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Fear Is Sometimes Evidence of Pride and Our Reluctance to Let Go of Our Control

Humble yourselves, therefore, under the mighty hand of God so that at the proper time he may exalt you, casting all your anxieties on him, because he cares for you. (1 Peter 5:6–7).

Anxiety is sometimes the fruit of pride—especially when it is accompanied by prayerlessness. Though we often minimize our lack of prayer, prayerlessness unmasks an independent spirit—it reveals our failure to recognize our weakness and utter dependence on God. When you don’t pray, and when you take on your anxieties by yourself, you show your need for humility before the Lord.

Peter makes this important connection. But notice that before Peter exhorts his readers (who are suffering Christians) to make a habit of bringing their anxieties to God—of throwing them at his feet, so to speak—he issues a call to humility. We must cultivate true humility in ourselves and for ourselves. Like a garment, we must put it on (see Col. 3:12). No human being can do that for us. Yes, others may humiliate us, but only the Spirit’s sanctifying
work can move us to genuinely humble ourselves. In order to do this, we need divine grace to combat pride and unbelief. Today’s verses are loaded with transformative truth for our anxiety-prone hearts. We find a command, its purpose, a manner of obeying the command, and the reason for obeying it.

The command is to humble yourself. Verse 6 begins with “humble yourselves” and is immediately followed by the word “therefore.” This command is preceded by a warning and a promise: “God opposes the proud but gives grace to the humble” (v. 5). When you humble yourself before God, he gives you more grace. This grace empowers you to resist allowing anxiety about your trials to push you away from God.

The purpose of humility is to help us to exchange self-exaltation with trust in God. Anxiety is often related to our desire for control, which is connected to thinking too highly of ourselves. Peter’s warning is this: If you exalt yourself, you will be humbled by God’s mighty hand. But if you humble yourself, the same “mighty hand of God” will exalt you “at the proper time.”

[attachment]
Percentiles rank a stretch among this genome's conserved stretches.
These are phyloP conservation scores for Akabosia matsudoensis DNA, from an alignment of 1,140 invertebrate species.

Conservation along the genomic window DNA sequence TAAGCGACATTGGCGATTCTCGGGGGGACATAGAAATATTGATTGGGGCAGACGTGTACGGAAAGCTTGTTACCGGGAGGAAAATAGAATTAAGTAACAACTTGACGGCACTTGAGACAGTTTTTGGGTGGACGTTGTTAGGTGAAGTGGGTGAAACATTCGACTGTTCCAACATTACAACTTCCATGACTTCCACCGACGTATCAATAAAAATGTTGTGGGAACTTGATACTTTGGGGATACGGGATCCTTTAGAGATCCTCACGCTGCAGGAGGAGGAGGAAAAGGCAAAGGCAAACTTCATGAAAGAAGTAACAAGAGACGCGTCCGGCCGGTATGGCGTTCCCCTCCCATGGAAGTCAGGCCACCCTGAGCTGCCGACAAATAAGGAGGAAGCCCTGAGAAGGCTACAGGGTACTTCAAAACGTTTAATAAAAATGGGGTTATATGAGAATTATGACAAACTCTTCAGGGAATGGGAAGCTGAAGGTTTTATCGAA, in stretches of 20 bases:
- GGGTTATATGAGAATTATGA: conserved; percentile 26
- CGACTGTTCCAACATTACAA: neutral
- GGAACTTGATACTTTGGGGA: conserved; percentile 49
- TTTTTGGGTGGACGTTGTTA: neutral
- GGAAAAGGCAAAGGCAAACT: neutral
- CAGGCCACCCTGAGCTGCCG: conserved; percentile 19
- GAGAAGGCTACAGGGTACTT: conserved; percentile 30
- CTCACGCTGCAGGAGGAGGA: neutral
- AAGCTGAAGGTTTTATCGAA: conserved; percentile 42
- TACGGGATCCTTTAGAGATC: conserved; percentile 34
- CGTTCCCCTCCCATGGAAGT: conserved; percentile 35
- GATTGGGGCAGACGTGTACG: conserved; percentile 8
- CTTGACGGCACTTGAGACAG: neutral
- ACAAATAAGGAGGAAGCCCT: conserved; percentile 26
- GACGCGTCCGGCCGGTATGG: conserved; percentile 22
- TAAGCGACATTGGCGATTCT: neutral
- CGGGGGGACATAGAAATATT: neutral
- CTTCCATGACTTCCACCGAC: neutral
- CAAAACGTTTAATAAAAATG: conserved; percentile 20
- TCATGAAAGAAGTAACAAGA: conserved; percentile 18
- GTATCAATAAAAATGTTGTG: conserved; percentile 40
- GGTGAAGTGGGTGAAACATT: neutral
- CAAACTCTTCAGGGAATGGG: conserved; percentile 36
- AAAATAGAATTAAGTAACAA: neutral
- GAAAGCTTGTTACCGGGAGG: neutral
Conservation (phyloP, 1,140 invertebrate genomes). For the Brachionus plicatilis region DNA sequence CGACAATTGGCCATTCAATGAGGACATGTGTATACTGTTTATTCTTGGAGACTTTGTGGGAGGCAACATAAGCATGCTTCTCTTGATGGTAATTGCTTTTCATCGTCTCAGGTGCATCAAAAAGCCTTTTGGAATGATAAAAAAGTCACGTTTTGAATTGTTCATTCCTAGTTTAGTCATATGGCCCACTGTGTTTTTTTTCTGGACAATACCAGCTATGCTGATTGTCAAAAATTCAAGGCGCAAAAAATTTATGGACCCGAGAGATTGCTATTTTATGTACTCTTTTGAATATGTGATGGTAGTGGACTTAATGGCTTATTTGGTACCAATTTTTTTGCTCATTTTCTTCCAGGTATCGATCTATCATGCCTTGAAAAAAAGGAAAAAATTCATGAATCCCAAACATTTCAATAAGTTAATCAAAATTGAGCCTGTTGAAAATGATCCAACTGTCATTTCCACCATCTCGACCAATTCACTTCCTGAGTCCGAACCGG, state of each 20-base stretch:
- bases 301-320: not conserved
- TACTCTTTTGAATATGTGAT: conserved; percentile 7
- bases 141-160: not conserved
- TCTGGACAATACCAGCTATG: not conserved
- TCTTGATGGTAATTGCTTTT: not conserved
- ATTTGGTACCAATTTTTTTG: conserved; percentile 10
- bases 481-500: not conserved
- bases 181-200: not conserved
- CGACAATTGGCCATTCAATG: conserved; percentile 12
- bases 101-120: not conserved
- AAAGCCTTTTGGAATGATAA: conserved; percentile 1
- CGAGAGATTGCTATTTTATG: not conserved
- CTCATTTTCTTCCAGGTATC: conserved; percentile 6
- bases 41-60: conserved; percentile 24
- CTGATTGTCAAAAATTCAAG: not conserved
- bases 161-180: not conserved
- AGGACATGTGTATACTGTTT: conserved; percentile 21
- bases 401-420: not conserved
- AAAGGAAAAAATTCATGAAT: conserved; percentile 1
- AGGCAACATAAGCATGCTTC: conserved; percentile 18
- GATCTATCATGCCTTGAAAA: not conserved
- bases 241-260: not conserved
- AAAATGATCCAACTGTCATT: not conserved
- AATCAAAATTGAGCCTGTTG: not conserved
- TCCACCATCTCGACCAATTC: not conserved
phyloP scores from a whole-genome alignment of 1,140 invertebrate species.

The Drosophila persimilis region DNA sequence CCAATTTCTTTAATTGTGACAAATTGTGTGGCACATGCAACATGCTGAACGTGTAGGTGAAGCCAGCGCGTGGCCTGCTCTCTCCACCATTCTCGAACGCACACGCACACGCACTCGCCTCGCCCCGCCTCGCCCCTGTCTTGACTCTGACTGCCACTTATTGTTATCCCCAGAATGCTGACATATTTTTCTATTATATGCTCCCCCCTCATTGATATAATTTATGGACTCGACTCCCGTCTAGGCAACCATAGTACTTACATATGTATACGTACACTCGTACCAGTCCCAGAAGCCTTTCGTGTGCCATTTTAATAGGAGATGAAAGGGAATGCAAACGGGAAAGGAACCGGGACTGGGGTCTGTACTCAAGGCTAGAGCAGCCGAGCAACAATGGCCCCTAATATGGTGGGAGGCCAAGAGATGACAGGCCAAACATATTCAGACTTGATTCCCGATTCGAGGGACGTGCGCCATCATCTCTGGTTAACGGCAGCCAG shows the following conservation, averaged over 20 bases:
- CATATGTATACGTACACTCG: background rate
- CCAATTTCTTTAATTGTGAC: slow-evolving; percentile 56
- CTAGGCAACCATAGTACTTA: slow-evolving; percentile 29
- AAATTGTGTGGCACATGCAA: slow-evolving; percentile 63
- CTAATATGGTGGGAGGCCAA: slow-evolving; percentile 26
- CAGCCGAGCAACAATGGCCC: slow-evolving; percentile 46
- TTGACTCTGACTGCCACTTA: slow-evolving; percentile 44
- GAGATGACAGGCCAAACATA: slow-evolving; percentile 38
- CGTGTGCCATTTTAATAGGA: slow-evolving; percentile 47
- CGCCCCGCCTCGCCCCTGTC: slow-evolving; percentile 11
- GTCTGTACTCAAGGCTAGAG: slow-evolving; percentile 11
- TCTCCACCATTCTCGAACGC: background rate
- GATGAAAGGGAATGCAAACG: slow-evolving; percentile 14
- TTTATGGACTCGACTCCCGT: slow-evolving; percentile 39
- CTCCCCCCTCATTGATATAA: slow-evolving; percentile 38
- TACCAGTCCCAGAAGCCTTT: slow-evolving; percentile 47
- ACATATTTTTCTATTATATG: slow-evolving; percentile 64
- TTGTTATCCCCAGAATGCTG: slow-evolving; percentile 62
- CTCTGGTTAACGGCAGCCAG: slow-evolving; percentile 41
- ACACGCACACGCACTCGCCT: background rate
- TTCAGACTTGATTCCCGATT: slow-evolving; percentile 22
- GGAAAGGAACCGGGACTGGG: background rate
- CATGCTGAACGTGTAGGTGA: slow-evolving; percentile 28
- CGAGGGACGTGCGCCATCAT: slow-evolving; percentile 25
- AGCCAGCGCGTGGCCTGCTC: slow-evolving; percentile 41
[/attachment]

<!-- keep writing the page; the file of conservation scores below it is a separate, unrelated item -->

The manner of humbling yourself is to cast your cares on God. Peter doesn’t simply bark out a command; he tells us specifically how to obey. The way to heed the command to be humble is by “casting all your anxieties” on God. You accomplish this by talking to God and releasing your cares to him by faith. Are you ready to bring your anxieties to the Lord as an act of humility?

The reason to humble yourself in prayer is clear: God cares for you. Peter connects relief from anxiety to an awareness of God’s faithful care. “He cares” is in the present tense in the original Greek, referring to continual action. This is Peter’s way of stressing how much God constantly cares for you. Our anxieties are stoked when we don’t trust that the Lord cares for us. Do you believe that he cares for you?

Casting your cares on God is an expression of moment-by-moment dependence on him, which is a fruit of humility. Why wait? Humble yourself before him right now and bring your anxieties to him.

  • Reflect: How might your anxiety show you your need for more grace?
  • Reflect: How would you describe your prayer life? What steps do you need to take to humble yourself?
  • Act: Prayerlessness is an indicator of pride and self-sufficiency. If this defines you, repent of it right now and ask the Lord for help.

[This post is a chapter excerpt from the 31-day devotional, Anxiety: Knowing God’s Peace.]

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